London, via Eric Fisher
You know that Samuel Johnson line about “When a man is tired of London, he is tired of life”? As I’m packing to move there for a year or two, I was pleased to find, at the splendid site “Samuel Johnson Soundbites,” that it bears even more fully on my own move when given in context:
Boswell and Johnson were discussing whether or not Boswell’s affection for London would wear thin should he choose to live there, as opposed to the zest he felt on his occasional visits. (Boswell lived in Scotland, and visited only periodically. Some people are surprised to learn that Boswell and Johnson were far from inseparable over the last twenty years of Johnson’s life, the period Boswell knew him.)
“Why, Sir, you find no man, at all intellectual, who is willing to leave London. No, Sir, when a man is tired of London, he is tired of life; for there is in London all that life can afford.”— Samuel Johnson
These are my reasons too: To live in a place richer in intellectual engagement than bucolic Vermont, but novel, and comfortably foreign, in a way that the big cities of the US are not. More proximately, I’m moving to the UK to follow closely some research being done there and nearby for The Orchid and the Dandelion, my book expanding on my Atlantic article “The Orchid Children.”
I’m also attracted by the vibrant science writing and blogging community in London. Along with mixing with Connie St. Louis and other faculty and students at City University London‘s graduate science journalism program, which has been nice enough to make me a senior visiting fellow, I look forward to talking about science writing and blogging both (semi?) formally, at conferences such as ScienceOnline London 2010, and informally at science and science-writer meetups, tweetups, talkfests, and pub crawls. Through Twitter and in-person I’ve already met quite a few writers there and found wonderfully friendly reception from such as Ed Yong, Alice Bell, Nat Geo > Nature transplant Tim Appenzeller, Martin Robbins, Alok Jha, and others. Twitter is an amazing connector.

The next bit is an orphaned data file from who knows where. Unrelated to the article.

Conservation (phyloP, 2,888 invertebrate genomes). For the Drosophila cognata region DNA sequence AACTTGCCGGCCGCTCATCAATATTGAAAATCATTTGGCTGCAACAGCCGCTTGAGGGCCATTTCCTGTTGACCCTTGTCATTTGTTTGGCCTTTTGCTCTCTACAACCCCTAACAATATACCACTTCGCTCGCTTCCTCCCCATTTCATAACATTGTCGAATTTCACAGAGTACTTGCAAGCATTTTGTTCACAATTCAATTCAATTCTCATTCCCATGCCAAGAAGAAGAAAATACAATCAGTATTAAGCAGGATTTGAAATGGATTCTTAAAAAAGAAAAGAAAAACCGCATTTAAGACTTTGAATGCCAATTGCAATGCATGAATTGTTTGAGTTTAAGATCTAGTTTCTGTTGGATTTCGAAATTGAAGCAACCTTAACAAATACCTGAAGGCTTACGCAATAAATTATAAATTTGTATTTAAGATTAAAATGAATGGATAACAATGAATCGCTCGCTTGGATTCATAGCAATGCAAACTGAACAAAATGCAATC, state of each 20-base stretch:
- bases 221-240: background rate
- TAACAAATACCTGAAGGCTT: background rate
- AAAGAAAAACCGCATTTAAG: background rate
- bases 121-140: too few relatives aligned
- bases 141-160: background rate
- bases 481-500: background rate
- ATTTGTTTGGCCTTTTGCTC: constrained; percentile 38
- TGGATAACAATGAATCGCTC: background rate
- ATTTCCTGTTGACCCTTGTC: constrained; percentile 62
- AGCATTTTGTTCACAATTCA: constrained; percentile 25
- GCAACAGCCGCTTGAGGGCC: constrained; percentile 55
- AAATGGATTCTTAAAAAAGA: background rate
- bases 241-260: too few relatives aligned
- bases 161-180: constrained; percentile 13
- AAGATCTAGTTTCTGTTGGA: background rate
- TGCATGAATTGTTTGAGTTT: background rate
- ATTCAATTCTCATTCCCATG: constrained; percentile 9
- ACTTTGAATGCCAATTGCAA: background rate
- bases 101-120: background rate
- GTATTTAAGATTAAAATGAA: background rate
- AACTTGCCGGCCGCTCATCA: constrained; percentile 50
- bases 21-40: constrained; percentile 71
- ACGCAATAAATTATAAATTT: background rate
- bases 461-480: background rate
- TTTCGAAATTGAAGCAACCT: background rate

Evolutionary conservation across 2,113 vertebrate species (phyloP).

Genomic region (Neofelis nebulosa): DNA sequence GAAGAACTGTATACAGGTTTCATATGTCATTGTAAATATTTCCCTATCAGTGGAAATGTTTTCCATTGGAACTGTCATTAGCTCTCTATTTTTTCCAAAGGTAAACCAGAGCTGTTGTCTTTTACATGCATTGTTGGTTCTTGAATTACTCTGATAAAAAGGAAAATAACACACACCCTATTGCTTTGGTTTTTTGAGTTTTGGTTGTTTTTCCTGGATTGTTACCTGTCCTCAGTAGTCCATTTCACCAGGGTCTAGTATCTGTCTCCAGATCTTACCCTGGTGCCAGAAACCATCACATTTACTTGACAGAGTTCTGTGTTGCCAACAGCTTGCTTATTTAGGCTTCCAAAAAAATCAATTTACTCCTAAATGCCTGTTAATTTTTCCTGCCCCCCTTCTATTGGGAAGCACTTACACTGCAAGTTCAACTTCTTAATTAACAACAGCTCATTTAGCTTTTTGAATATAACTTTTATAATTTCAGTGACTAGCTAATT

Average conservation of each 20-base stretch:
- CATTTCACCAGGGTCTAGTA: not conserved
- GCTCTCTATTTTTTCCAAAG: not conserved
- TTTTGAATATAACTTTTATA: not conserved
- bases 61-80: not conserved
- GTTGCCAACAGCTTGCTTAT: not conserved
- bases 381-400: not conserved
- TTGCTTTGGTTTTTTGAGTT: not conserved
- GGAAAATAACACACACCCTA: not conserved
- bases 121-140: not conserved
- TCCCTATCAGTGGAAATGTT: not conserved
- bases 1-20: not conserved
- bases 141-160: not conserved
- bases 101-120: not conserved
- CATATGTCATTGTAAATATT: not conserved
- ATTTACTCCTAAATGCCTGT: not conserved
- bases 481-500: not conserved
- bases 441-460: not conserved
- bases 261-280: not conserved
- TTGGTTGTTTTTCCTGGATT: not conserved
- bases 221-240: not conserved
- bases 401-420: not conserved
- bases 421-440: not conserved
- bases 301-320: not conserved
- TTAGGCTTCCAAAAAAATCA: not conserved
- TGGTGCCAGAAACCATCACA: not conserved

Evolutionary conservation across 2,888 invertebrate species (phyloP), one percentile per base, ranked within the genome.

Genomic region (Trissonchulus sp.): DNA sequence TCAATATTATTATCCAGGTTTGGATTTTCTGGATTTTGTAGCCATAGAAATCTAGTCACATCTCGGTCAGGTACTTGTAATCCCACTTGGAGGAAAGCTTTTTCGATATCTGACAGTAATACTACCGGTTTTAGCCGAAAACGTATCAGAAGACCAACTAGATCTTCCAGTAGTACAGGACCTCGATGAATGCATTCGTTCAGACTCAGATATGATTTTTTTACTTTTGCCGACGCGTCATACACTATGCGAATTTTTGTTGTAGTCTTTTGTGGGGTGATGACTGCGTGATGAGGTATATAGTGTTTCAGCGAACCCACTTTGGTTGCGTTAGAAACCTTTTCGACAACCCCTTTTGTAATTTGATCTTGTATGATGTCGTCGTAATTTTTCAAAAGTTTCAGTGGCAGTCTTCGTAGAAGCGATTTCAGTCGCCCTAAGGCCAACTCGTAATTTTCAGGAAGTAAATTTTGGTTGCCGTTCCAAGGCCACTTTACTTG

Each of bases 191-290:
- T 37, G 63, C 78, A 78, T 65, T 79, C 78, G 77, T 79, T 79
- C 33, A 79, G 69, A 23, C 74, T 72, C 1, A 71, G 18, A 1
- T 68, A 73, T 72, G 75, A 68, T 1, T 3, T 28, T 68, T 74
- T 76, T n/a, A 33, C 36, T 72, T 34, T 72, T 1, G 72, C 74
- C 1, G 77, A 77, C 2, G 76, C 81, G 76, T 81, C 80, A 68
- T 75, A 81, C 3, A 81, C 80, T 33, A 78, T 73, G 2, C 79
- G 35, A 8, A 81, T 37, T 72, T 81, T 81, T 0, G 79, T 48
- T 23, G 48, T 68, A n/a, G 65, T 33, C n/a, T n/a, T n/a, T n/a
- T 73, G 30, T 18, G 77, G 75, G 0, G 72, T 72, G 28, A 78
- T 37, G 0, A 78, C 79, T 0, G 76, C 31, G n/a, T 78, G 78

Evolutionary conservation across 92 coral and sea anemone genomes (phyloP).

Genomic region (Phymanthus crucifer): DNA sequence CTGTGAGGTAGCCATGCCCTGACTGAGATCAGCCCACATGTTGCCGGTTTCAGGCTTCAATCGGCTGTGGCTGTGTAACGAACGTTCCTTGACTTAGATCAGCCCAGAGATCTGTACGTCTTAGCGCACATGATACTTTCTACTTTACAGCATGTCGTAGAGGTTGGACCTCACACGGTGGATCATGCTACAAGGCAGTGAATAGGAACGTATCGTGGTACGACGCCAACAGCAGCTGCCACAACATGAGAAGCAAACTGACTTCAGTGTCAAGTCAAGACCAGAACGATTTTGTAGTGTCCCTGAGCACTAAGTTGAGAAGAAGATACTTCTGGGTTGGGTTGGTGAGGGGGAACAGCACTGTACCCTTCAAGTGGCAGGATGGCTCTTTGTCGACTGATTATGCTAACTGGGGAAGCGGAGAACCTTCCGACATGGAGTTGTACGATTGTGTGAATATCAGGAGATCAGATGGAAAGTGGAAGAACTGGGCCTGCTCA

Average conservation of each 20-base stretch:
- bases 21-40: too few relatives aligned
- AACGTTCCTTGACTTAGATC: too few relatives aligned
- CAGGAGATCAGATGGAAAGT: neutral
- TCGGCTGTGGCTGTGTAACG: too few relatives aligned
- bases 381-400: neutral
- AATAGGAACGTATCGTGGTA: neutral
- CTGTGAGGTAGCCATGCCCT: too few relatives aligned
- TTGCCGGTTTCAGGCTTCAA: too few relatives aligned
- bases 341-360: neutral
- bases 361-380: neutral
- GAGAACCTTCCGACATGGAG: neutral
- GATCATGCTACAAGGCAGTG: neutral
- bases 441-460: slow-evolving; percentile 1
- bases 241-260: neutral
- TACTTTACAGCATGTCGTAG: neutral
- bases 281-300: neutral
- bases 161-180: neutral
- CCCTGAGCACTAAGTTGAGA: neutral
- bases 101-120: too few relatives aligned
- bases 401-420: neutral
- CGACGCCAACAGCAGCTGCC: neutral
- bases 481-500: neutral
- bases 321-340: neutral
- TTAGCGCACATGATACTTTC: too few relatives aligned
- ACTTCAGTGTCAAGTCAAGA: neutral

So we’re off to London to visit the Queen. We’ll be there a year or two. I’ll continue to write for US publications, as well as some in the UK. I’ll be in the US quite a bit meantime, attending conferences (Natl Assn of Science Writers, Society for Neuroethics, Society for Neuroscience, and others), tracking research, and giving an occasional talk.
As to blogging plans: I’ll continue, though likely at a different venue. as will More on that later. In any case, my posts over the next few weeks may be light, or lean towards reposts, as I finish off some things here (stories, packing) and get my family and myself properly situated in London, where we’ve been lucky to find a nice spot to live up near Hampstead Heath, where if need be I can try Oliver Sacks’ cure for writers’ block: a swim in that splendid park’s pond. Apparently Ray Davies sings in one of the church choirs nearby; enough reason to move right there.
See you soon.